Frozen in Time: Writing and Healing

Photo/LeahSchultzHealing … is change from a singular self, frozen in time by a moment of unspeakable experience, to a more fluid, more narratively able, more socially integrated self. (Writing and Healing, Charles Anderson & Marian M. MacCurdy)

These words challenged my heart. Am I “frozen in time”?

The writing process helps me work through the painful trauma of my “unspeakable” experiences. It enables me to view my story from a more objective viewpoint, melting my frozen numbness, offering me hope beyond the icy boundaries of emotional bondage.

Helpful process. When I write about traumatic events, I often sense fear closing in on me like the twisted, frozen branches of a tree—wrapping its bone-chilling claws around me, choking the inspiration right out of me.

When I work on certain writing projects—like my book proposals—I freeze. I can’t control my thoughts, and chaos emerges, stealing my creative energy and organizational skills.

I try to forget some things for fear of stirring up painful memories, but they resurface when I least expect them. Often something unrelated triggers a memory—like a smell, a song, a picture, a person, or a place. Then, panic sets in again. And I freeze from the memory, unable to cope, until I regain control of my thoughts and reactions.

Healing narratives. Sometimes I‘m not sure how to begin composing my healing narratives. But I know the writing process will bring restoration. So I just start writing, even if I don’t know where the process will take me.

Do you fear writing certain projects? Are the stories too painful to consider? Do you fear the memories will trigger hidden emotional scars? Can we escape being “frozen in time”? Yes!

Hopeful vision. I long to write my stories without fear of a panic attack rooted in painful memories. But sometimes the writing process seems impossible. Luke 1:37 promises, “… nothing is impossible with God” (NLT).

I’ve observed the power of writing and healing as a writing instructor. Many students seem compelled, like I am, to write their own gut-wrenching narratives. And many of those writers come out of their secret hiding places, free from their emotional bondage. They experience change and healing—“to a more fluid, more narratively able, more socially integrated self.” And they begin to live new stories, delivered from their “frozen in time” memories.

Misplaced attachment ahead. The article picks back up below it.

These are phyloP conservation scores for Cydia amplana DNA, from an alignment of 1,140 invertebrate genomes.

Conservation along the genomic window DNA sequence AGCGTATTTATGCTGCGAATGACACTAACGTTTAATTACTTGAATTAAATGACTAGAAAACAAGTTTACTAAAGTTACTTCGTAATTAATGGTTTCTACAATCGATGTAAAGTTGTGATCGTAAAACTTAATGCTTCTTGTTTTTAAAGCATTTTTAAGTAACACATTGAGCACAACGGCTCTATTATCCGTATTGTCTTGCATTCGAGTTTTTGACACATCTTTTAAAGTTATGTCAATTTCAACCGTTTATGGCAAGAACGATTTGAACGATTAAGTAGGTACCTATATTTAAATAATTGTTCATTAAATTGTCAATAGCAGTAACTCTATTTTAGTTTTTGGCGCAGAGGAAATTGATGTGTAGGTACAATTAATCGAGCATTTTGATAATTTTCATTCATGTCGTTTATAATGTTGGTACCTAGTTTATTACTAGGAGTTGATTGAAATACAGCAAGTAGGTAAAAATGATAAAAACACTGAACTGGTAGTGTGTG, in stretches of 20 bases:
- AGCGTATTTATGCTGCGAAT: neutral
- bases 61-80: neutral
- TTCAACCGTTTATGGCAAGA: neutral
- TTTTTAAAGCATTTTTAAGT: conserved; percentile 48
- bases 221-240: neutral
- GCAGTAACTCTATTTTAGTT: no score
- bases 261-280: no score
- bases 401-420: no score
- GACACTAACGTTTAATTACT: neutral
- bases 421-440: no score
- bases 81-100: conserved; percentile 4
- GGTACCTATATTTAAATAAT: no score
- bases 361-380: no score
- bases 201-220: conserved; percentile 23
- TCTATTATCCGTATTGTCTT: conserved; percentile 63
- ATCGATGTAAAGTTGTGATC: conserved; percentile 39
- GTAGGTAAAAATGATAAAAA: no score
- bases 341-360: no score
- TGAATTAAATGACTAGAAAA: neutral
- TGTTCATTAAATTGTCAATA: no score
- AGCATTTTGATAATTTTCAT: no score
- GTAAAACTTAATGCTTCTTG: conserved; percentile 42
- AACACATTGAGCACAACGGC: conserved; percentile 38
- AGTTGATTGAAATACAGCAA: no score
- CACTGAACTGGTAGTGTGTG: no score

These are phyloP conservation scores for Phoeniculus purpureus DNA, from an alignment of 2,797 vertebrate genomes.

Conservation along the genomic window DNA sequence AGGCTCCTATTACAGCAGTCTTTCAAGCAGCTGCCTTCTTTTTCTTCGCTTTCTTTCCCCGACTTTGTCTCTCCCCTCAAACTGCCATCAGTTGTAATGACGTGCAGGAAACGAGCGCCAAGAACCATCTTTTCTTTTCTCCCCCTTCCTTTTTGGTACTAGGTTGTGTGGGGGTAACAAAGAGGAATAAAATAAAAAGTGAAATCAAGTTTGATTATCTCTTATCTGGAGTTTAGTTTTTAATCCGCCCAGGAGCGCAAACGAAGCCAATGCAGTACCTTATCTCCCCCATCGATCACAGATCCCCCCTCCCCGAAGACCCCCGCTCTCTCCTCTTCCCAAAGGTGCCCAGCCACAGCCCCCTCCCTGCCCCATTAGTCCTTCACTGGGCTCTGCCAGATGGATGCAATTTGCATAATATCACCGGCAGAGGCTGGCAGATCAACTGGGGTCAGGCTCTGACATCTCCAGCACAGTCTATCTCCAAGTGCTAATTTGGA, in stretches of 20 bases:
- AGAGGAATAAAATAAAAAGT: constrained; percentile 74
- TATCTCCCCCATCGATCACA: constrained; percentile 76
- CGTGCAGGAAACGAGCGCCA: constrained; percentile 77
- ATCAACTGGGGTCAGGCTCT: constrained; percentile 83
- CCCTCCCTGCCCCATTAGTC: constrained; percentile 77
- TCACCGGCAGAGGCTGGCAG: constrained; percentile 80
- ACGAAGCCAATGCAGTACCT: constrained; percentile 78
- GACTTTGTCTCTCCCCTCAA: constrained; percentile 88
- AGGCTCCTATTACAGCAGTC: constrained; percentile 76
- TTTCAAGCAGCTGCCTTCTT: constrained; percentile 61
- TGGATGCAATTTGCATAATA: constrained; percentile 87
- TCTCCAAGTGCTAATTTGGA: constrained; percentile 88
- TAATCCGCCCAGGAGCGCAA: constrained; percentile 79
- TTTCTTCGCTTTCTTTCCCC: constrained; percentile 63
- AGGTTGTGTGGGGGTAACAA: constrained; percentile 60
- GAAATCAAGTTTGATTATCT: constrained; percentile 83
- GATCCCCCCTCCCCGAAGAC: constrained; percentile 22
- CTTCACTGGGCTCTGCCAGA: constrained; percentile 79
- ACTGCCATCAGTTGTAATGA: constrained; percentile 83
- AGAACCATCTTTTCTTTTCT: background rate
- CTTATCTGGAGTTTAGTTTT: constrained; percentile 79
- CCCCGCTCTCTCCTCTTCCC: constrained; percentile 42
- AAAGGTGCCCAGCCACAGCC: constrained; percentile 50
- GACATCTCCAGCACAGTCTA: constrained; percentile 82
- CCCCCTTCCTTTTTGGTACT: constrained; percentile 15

As I write my healing narratives, I pray that I have the faith and courage to tell the stories that matter most and encourage others to experience the power of writing and healing.

What stories have you written that have brought healing to you and others?


9 Replies to “Frozen in Time: Writing and Healing”

    1. Love the quote, too! You should check out the book, Writing and Healing, too. Dr. Anderson’s (co-author) classes in nonfiction writing and healing narratives were some of my favorites in college – great guy! Thanks for your comment, “writefitz”!

  1. Dear Karen, I read and enjoy your posts, which arrive in my email. Please keep writing. Your work is needed, authentic and heart rendered. I appreciate you. I am also writing in my blog now because I have overcome fear as well. In my work I help women to find their individually unique, created self. Writing is one way to find oneself. I appreciate you and I benefit from your heart’s work. Hugs and Blessings, Susie E. Caron

    Sent from my iPad


    1. Great to hear from you, Susie! I’ll check out your blog. Your work is needed, too -what a wonderful and life-saving resource for many women! Btw, I’m writing a book about my journey overcoming fear right now. Hope to be able to share more of what I’ve learned to help others soon. Blessings!

  2. Reblogged this on StoryWriting Studio and commented:

    I wanted to share this post that I wrote last week on the WordServe Water Cooler with my friends in the StoryWriting Studio, just in case you might be “frozen in time.” Hope it encourages you to keep writing! Blessings!

  3. Healing, yes. Writing does that. Love that quote, friend. And, I think you just helped others identify an avenue to healing. Keep writing!

    1. I agree, Debra. I pray others will discover the power of writing and healing, too! Not only can they be healed, but their stories will help others. Keep writing (and healing), too!

  4. Healing narratives, I think every writer has experienced cathartic triggers, pulling off scabs, but necessary for permanent healing. Thank you for reminding us not to hide our scars, but to bravely do the work in spite of them.

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